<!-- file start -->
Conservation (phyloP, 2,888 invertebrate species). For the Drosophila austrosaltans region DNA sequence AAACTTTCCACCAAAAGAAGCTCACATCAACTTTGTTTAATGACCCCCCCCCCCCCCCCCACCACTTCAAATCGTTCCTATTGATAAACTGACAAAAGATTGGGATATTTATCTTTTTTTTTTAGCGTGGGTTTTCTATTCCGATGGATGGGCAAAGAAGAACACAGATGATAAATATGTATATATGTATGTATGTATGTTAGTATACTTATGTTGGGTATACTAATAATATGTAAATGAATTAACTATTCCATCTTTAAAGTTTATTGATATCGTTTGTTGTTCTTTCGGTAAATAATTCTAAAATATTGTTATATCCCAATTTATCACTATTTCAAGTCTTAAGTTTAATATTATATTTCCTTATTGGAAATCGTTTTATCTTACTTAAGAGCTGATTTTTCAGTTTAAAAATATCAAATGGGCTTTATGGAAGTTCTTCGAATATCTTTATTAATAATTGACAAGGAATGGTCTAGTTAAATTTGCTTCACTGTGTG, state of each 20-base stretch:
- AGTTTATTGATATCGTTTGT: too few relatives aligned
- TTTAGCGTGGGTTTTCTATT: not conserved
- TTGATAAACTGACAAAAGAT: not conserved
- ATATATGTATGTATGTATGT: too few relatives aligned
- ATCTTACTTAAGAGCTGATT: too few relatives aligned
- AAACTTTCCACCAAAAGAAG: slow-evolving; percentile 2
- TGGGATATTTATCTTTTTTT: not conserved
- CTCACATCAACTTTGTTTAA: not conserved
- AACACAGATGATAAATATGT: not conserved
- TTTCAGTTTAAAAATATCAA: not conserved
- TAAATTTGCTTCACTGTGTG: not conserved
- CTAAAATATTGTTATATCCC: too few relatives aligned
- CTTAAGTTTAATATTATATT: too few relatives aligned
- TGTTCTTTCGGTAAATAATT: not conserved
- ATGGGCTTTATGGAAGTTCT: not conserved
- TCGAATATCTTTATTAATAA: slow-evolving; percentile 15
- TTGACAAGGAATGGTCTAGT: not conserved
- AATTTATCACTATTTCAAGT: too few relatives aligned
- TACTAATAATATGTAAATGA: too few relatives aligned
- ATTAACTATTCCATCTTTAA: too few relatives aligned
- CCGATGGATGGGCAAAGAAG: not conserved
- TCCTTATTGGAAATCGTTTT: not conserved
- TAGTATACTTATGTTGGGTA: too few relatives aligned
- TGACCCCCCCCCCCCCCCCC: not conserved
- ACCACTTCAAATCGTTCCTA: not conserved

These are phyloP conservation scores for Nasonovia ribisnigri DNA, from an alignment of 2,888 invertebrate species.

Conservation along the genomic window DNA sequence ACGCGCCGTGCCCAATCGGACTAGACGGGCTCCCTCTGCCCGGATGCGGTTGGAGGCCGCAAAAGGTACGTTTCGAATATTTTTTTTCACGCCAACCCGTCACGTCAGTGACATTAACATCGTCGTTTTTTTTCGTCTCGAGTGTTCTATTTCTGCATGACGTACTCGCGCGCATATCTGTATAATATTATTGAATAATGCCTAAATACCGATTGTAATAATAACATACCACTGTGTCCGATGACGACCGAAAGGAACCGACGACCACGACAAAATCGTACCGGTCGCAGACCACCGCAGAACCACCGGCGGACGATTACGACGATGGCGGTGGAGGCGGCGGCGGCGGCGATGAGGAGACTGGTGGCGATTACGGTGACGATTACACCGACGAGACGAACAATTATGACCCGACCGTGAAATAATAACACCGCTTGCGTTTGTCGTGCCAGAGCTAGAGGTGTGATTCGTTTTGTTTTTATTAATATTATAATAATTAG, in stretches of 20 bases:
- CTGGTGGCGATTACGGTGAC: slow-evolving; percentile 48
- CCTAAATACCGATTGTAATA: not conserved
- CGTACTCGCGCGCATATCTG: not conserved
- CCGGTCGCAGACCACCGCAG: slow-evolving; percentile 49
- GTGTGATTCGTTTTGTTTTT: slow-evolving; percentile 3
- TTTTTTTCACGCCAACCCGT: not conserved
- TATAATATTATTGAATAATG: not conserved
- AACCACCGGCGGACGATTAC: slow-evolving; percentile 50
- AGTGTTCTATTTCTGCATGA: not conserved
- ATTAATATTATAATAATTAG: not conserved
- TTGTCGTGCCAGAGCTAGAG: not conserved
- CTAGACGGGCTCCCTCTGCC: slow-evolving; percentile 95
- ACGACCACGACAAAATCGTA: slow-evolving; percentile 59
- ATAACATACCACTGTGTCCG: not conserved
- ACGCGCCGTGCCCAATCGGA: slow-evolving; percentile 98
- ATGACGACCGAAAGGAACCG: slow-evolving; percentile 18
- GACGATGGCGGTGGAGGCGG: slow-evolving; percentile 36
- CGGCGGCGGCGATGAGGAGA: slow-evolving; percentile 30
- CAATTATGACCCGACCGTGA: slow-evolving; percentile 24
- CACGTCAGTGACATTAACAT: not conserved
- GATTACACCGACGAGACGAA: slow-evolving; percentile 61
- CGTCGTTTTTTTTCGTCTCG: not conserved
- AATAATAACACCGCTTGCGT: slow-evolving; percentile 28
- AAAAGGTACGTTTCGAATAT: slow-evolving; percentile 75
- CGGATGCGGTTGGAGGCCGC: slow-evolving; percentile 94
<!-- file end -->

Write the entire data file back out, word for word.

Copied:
Conservation (phyloP, 2,888 invertebrate species). For the Drosophila austrosaltans region DNA sequence AAACTTTCCACCAAAAGAAGCTCACATCAACTTTGTTTAATGACCCCCCCCCCCCCCCCCACCACTTCAAATCGTTCCTATTGATAAACTGACAAAAGATTGGGATATTTATCTTTTTTTTTTAGCGTGGGTTTTCTATTCCGATGGATGGGCAAAGAAGAACACAGATGATAAATATGTATATATGTATGTATGTATGTTAGTATACTTATGTTGGGTATACTAATAATATGTAAATGAATTAACTATTCCATCTTTAAAGTTTATTGATATCGTTTGTTGTTCTTTCGGTAAATAATTCTAAAATATTGTTATATCCCAATTTATCACTATTTCAAGTCTTAAGTTTAATATTATATTTCCTTATTGGAAATCGTTTTATCTTACTTAAGAGCTGATTTTTCAGTTTAAAAATATCAAATGGGCTTTATGGAAGTTCTTCGAATATCTTTATTAATAATTGACAAGGAATGGTCTAGTTAAATTTGCTTCACTGTGTG, state of each 20-base stretch:
- AGTTTATTGATATCGTTTGT: too few relatives aligned
- TTTAGCGTGGGTTTTCTATT: not conserved
- TTGATAAACTGACAAAAGAT: not conserved
- ATATATGTATGTATGTATGT: too few relatives aligned
- ATCTTACTTAAGAGCTGATT: too few relatives aligned
- AAACTTTCCACCAAAAGAAG: slow-evolving; percentile 2
- TGGGATATTTATCTTTTTTT: not conserved
- CTCACATCAACTTTGTTTAA: not conserved
- AACACAGATGATAAATATGT: not conserved
- TTTCAGTTTAAAAATATCAA: not conserved
- TAAATTTGCTTCACTGTGTG: not conserved
- CTAAAATATTGTTATATCCC: too few relatives aligned
- CTTAAGTTTAATATTATATT: too few relatives aligned
- TGTTCTTTCGGTAAATAATT: not conserved
- ATGGGCTTTATGGAAGTTCT: not conserved
- TCGAATATCTTTATTAATAA: slow-evolving; percentile 15
- TTGACAAGGAATGGTCTAGT: not conserved
- AATTTATCACTATTTCAAGT: too few relatives aligned
- TACTAATAATATGTAAATGA: too few relatives aligned
- ATTAACTATTCCATCTTTAA: too few relatives aligned
- CCGATGGATGGGCAAAGAAG: not conserved
- TCCTTATTGGAAATCGTTTT: not conserved
- TAGTATACTTATGTTGGGTA: too few relatives aligned
- TGACCCCCCCCCCCCCCCCC: not conserved
- ACCACTTCAAATCGTTCCTA: not conserved

These are phyloP conservation scores for Nasonovia ribisnigri DNA, from an alignment of 2,888 invertebrate species.

Conservation along the genomic window DNA sequence ACGCGCCGTGCCCAATCGGACTAGACGGGCTCCCTCTGCCCGGATGCGGTTGGAGGCCGCAAAAGGTACGTTTCGAATATTTTTTTTCACGCCAACCCGTCACGTCAGTGACATTAACATCGTCGTTTTTTTTCGTCTCGAGTGTTCTATTTCTGCATGACGTACTCGCGCGCATATCTGTATAATATTATTGAATAATGCCTAAATACCGATTGTAATAATAACATACCACTGTGTCCGATGACGACCGAAAGGAACCGACGACCACGACAAAATCGTACCGGTCGCAGACCACCGCAGAACCACCGGCGGACGATTACGACGATGGCGGTGGAGGCGGCGGCGGCGGCGATGAGGAGACTGGTGGCGATTACGGTGACGATTACACCGACGAGACGAACAATTATGACCCGACCGTGAAATAATAACACCGCTTGCGTTTGTCGTGCCAGAGCTAGAGGTGTGATTCGTTTTGTTTTTATTAATATTATAATAATTAG, in stretches of 20 bases:
- CTGGTGGCGATTACGGTGAC: slow-evolving; percentile 48
- CCTAAATACCGATTGTAATA: not conserved
- CGTACTCGCGCGCATATCTG: not conserved
- CCGGTCGCAGACCACCGCAG: slow-evolving; percentile 49
- GTGTGATTCGTTTTGTTTTT: slow-evolving; percentile 3
- TTTTTTTCACGCCAACCCGT: not conserved
- TATAATATTATTGAATAATG: not conserved
- AACCACCGGCGGACGATTAC: slow-evolving; percentile 50
- AGTGTTCTATTTCTGCATGA: not conserved
- ATTAATATTATAATAATTAG: not conserved
- TTGTCGTGCCAGAGCTAGAG: not conserved
- CTAGACGGGCTCCCTCTGCC: slow-evolving; percentile 95
- ACGACCACGACAAAATCGTA: slow-evolving; percentile 59
- ATAACATACCACTGTGTCCG: not conserved
- ACGCGCCGTGCCCAATCGGA: slow-evolving; percentile 98
- ATGACGACCGAAAGGAACCG: slow-evolving; percentile 18
- GACGATGGCGGTGGAGGCGG: slow-evolving; percentile 36
- CGGCGGCGGCGATGAGGAGA: slow-evolving; percentile 30
- CAATTATGACCCGACCGTGA: slow-evolving; percentile 24
- CACGTCAGTGACATTAACAT: not conserved
- GATTACACCGACGAGACGAA: slow-evolving; percentile 61
- CGTCGTTTTTTTTCGTCTCG: not conserved
- AATAATAACACCGCTTGCGT: slow-evolving; percentile 28
- AAAAGGTACGTTTCGAATAT: slow-evolving; percentile 75
- CGGATGCGGTTGGAGGCCGC: slow-evolving; percentile 94